Teat disinfection is a key part of udder infection prevention by helping reduce the amount of bacteria on teats, and should be done before and after milking. Teat wiping before milking is essential to complete the cleaning process. It also stimulates the milk-ejection reflex and removes excess disinfectant.
How Does Teat Sanitation Help ?
- Reduces environmental bacteria on the teat prior to milking.
- Also reduces the risk of new infections caused by such bacteria, which often develop into clinical mastitis.
- Coats the milk film on the teat with an anti-bacterial solution.
- Helps prevent the transmission of contagious bacteria such as Staphylococcus aureus.
- Improves teat condition by combination of skin conditioner and disinfectant.
There are Mainly Two Types of Teat Cleaning Process :
- Pre-Milking Teat Disinfection
- Post- Milking Teat Disinfection
Pre-Milking Teat Disinfection
The primary objectives of good pre-milking udder preparation are to produce high quality milk and minimize mastitis. Procedures for udder preparation should ensure that teats are manually cleaned and thoroughly dried before machine attachment to minimize bacterial counts and sediment in milk.
Step 1 : Teats should be relatively clean, since surface dirt reduces the efficiency of disinfectant.
Step 2 : Teats must be entirely submerged in solution.
Step 3 : Teats must remain in contact with the solution for at least 30 seconds or as per the manufacturer’s instructions.
Step 4 : Teats must be thoroughly wiped to remove solution. For best cleaning action teats should be wiped in a circular motion with particular attention paid to teat ends. Wiping stimulates milk let-down and reduces the risk of contamination by disinfectants such as iodine. Undiluted udder wash sanitizers should not be used as pre-milking disinfectant dips, since they are not formulated for this purpose and do not have the same germicidal activity level as formulated teat dips.
After disinfection of udders, the milking procedure starts. For manual milking process, the person should properly sanitize the Hands before touching the teats. For Machine milking process, the equipment should be properly washed and cleaned.
Post Milking Teat Disinfection :
Effective post-milking teat disinfection (PMTD) is essential for a good milking routine and a critical control point for contagious mastitis. The aim of PMTD is to remove any mastitis causing pathogens from the teat surface. It also controls bacteria present on any sores on the teats, promoting quicker healing.
Teat disinfection should cover the whole teat of every cow after every milking, so check regularly to ensure this is happening.
It’s important to dip or spray teats immediately after removing the cluster unit or immediately after the manual milking process. This allows the disinfectant to get to work before the teat canal (small opening on teats) begins to close and before any bacteria have the opportunity to colonise and multiply.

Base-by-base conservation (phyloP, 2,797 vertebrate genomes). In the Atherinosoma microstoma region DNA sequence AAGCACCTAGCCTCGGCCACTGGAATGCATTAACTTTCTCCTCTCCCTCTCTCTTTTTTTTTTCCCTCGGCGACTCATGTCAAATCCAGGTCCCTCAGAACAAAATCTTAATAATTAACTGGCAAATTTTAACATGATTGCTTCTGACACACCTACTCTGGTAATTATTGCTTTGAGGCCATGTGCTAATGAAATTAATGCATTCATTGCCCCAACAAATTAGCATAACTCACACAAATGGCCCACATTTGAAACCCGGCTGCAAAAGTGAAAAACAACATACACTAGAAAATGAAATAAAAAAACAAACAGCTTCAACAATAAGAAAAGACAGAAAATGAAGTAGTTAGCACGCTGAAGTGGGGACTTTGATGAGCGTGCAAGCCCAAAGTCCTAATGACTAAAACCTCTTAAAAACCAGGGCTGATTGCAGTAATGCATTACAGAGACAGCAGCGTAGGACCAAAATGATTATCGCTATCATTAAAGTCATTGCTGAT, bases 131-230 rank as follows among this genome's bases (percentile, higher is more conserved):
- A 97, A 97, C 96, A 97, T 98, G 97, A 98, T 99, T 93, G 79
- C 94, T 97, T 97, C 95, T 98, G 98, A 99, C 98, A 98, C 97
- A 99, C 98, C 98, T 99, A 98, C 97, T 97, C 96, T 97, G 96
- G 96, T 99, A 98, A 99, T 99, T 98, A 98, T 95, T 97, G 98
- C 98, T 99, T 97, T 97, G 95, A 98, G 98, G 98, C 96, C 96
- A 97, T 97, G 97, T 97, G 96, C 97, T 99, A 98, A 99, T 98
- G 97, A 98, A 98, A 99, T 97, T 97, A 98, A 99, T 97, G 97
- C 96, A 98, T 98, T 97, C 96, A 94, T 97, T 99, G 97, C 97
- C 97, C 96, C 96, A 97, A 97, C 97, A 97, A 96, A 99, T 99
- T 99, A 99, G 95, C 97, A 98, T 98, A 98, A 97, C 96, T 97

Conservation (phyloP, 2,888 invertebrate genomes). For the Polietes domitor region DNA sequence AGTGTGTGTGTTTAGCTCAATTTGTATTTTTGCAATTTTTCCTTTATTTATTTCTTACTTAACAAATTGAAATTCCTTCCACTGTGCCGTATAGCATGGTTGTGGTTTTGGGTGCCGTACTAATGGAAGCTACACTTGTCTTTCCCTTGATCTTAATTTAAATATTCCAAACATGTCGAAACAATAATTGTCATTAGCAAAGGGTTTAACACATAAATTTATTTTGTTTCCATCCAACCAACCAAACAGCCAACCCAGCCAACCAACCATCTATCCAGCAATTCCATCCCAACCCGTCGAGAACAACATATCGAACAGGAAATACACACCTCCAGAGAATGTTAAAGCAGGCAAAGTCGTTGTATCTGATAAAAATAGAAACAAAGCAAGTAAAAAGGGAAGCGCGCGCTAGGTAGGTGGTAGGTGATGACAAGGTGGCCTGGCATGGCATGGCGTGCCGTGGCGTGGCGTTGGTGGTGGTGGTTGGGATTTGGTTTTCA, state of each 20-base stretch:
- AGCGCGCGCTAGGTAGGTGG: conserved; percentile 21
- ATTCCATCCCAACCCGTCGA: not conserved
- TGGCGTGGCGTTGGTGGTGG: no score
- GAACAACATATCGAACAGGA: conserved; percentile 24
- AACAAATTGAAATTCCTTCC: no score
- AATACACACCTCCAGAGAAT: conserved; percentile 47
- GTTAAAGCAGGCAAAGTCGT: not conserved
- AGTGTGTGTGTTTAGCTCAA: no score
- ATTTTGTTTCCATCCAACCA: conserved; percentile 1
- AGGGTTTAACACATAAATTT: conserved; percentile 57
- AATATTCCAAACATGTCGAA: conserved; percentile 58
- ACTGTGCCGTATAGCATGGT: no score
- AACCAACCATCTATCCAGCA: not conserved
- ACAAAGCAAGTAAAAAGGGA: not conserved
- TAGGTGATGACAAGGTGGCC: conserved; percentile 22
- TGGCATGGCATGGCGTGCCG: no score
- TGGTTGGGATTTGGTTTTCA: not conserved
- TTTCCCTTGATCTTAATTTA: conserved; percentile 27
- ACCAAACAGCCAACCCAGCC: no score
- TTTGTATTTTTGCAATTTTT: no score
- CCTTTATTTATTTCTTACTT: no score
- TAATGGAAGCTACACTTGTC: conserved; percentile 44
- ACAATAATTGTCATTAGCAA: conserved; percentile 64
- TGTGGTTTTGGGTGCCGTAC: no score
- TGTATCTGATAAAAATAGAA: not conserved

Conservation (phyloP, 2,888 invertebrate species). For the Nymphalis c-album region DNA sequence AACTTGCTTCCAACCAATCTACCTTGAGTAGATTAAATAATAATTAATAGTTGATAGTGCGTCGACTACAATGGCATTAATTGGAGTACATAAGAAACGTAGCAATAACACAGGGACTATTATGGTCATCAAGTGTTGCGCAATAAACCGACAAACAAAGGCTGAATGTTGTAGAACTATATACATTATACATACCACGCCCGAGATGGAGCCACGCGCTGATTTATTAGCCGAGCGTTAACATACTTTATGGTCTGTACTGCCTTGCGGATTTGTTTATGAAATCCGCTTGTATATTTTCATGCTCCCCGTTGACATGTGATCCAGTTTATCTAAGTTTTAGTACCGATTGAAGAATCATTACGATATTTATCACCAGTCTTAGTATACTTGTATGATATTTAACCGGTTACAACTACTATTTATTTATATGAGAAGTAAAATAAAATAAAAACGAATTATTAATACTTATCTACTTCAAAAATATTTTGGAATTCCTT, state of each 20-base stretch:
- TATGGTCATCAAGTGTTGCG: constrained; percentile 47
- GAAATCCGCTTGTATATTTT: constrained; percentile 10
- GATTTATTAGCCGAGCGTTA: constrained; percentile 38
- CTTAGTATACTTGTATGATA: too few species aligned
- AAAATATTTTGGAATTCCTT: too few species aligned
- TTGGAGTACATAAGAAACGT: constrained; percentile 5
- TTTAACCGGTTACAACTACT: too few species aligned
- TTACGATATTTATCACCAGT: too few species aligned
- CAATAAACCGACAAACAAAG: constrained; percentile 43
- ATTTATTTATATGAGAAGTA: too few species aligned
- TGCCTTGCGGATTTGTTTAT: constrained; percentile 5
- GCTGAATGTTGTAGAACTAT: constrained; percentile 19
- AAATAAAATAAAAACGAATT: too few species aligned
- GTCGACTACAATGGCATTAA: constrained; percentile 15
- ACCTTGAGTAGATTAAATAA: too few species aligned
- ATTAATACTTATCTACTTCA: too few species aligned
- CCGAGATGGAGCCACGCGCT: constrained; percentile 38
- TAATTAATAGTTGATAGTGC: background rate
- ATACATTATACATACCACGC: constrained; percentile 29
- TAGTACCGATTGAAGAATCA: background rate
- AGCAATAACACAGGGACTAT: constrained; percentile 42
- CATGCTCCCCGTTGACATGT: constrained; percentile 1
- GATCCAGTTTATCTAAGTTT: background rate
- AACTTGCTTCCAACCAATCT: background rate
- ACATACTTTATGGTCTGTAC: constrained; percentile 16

Step 1 : Disinfectant must be applied as soon as possible after removing the milking unit.
Step 2 : Teat Disinfectant must coat the entire surface that was covered by the teat liner.
Step 3 : Do not wipe disinfectant. In very cold weather, you should remove the excess disinfectant at the end of the teat to prevent cracking and freezing.
Step 4 : Products should contain an approved germicide to eliminate bacteria and a skin conditioner, since sores can harbour bacteria.
Which Method is better Disinfectant spraying or Disinfectant Dipping ?
Ideally Teat Dipping is suggested due to mainly two disadvantages of spraying :
- Harder to coat the entire teat than using a teat dip cup
- Requires more product and may increase iodine content of milk (iodine permeates skin)
For an Effective Teat Dip
- Observe expiry dates
- Avoid exposing products to freezing temperatures or to extreme heat
- Keep containers closed
- Follow directions of dilutions mentioned on the Label
- Do not interchange pre- and post-milking disinfectant (keep containers clearly labelled)
- Do not put diluted disinfectant back into their original containers
- Use only a non-return teat dip cup
- If disinfectant becomes cloudy during milking or is contaminated by bedding or manure, discard the remainder, carefully wash the cup and refill with clean solution
- Clean cup after each milking and refill with fresh disinfectant
Keep cup with you or nearby for rapid application
Is Iodine Disinfectant Cost effective ?
Iodine used is 1.6% and it is further diluted. According to reports 1 ltr of Iodine 1.6% can last for approximately 100 milking sessions per cow. Also when used in recommended quantities, Iodine does not effect the chemical balance of milk, making it fit to consume.
Written By – Hemant Bhoir